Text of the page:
The fact that I couldn’t differentiate it meant that it took over me very often.  Like many young people who suffered from severe emotional abuse, I took it out on the internet, spawning massive flame wars.  For a long time, I realize that I unconsciously organized my online life (I never said these things to people face-to-face) to have encounters, not with people who I shared a considerable amount of like-mindedness with, but people that I would inevitably clash with and cause this voice to come out.  It hurt me, it made me more dissociated and confused and less likely to form real relationships, as I was a non-integrated set of voices and facades and thoughts and feelings that didn’t match up.

I realize now that I chose to argue for hours instead of connecting with people who actually liked me (the real me that is, not this screaming voice.)  I’ve moved away from that in recent years, and am taking steps not to do it at all anymore, and to understand where this voice comes from and why.  I’m coming to see now that anonymity is not good for me.  Being anonymous online encourages me to fragment myself into a bunch of different pieces, to cling to old patterns; to say one thing one place and then dissociate into something else.  I only want to talk online and off as one person, one complete person, vulnerable, identified, and consistent.  It will take some work.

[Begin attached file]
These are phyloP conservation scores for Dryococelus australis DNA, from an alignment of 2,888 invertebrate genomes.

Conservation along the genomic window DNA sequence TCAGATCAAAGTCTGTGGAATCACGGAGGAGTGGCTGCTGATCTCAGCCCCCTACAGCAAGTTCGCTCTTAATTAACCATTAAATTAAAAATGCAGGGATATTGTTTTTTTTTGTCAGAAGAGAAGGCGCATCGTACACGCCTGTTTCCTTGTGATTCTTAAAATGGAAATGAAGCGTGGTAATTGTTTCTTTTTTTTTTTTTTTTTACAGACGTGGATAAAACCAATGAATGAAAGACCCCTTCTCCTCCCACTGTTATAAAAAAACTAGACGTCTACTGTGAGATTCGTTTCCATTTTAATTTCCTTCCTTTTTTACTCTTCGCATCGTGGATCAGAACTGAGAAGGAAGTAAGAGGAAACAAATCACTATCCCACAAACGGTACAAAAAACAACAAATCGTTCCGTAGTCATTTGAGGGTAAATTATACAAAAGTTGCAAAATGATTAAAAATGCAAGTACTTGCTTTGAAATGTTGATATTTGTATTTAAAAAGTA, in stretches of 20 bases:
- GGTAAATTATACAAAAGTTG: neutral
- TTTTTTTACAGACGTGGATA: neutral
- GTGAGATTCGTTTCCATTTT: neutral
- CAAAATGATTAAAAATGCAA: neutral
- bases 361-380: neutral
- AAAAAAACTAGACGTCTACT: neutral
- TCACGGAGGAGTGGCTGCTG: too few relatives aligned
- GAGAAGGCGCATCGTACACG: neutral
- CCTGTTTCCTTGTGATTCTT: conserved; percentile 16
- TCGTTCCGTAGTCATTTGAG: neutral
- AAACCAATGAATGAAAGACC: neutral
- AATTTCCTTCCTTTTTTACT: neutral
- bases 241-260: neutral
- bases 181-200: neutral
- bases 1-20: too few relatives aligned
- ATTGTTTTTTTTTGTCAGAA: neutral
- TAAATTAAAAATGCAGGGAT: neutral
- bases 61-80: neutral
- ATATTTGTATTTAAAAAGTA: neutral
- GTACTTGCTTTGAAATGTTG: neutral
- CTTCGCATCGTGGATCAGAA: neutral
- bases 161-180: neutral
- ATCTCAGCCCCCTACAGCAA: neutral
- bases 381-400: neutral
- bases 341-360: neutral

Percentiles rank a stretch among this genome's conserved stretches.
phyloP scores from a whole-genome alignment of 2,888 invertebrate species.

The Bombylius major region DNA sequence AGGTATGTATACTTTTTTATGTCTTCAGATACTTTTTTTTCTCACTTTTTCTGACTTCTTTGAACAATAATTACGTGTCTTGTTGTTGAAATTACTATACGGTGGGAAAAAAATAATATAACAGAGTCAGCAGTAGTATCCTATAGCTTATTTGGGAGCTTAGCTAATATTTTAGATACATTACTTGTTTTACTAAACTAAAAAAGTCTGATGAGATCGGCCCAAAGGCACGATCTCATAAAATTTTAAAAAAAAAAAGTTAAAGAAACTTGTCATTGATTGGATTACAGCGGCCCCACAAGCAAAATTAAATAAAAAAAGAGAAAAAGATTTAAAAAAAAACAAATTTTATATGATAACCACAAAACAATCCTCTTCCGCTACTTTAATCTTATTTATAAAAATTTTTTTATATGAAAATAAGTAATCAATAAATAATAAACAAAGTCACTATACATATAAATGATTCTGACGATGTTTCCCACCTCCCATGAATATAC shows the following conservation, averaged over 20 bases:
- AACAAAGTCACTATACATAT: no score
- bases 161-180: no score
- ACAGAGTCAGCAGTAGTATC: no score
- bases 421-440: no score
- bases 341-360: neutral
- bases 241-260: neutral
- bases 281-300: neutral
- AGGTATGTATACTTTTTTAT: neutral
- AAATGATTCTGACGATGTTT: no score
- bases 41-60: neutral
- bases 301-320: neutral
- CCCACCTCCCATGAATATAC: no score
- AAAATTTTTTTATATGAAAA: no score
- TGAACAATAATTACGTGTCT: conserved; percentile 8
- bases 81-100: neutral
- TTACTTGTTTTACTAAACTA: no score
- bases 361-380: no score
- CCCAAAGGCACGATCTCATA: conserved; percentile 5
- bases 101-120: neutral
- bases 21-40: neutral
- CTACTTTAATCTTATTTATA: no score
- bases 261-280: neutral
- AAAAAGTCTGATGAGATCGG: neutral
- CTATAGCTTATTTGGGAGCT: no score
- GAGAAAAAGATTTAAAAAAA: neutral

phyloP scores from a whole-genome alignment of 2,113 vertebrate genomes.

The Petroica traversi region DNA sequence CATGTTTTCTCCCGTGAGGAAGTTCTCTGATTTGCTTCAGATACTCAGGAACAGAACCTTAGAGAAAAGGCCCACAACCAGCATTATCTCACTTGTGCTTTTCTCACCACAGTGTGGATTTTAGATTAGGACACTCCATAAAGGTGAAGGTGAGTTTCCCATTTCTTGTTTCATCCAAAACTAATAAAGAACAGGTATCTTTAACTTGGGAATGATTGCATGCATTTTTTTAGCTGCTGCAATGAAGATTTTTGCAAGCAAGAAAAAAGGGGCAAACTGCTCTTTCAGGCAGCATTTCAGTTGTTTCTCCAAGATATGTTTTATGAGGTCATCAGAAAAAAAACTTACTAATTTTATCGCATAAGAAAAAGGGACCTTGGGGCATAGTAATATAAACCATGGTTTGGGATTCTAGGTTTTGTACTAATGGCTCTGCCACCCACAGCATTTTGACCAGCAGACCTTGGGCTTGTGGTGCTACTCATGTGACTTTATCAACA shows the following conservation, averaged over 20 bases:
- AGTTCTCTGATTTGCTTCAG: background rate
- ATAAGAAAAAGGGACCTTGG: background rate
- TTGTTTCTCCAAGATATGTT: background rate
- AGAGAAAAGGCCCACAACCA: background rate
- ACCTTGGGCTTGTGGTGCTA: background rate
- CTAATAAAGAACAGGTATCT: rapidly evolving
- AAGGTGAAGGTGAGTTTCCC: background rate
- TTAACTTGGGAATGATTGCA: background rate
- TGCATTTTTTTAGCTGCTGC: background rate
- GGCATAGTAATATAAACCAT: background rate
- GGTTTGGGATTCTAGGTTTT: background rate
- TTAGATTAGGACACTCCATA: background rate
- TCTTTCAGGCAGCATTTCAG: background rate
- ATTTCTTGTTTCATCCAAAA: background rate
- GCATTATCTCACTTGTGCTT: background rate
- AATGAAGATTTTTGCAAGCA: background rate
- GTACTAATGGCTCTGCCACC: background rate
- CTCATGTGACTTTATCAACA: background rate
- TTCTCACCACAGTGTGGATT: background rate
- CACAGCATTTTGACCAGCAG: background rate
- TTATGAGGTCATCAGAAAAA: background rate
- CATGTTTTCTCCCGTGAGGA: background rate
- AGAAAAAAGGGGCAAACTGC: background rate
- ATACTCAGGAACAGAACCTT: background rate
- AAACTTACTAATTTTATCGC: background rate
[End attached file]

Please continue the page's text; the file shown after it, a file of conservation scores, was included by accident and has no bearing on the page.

About proudlysensitive

Gay male survivor of physical, sexual, and emotional abuse.
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3 Responses to My Mother’s Emotional Abuse (the voice screaming in my head)

  1. rich says:

    It sounds like your mother was suffering with depression. You are hearing echoes in your head of her outbursts. Years of mental abuse and intimidation. I hope you see a specialist to help deprogram yourself. You do sound however very strong, sound and understanding, which is positive. I hope your mother gets help too, because it sounds like she is venting due to abuse also.

    • Thanks Rich. My mother had a very abusive childhood herself, but she worshiped her parents so there is little likelihood she would ever get help, despite her many mental illnesses. As for me, I’m hearing those echoes much less since writing this entry and working through the whole thing, though I still have some way to go.

      you take care too,

  2. rich says:

    Take care.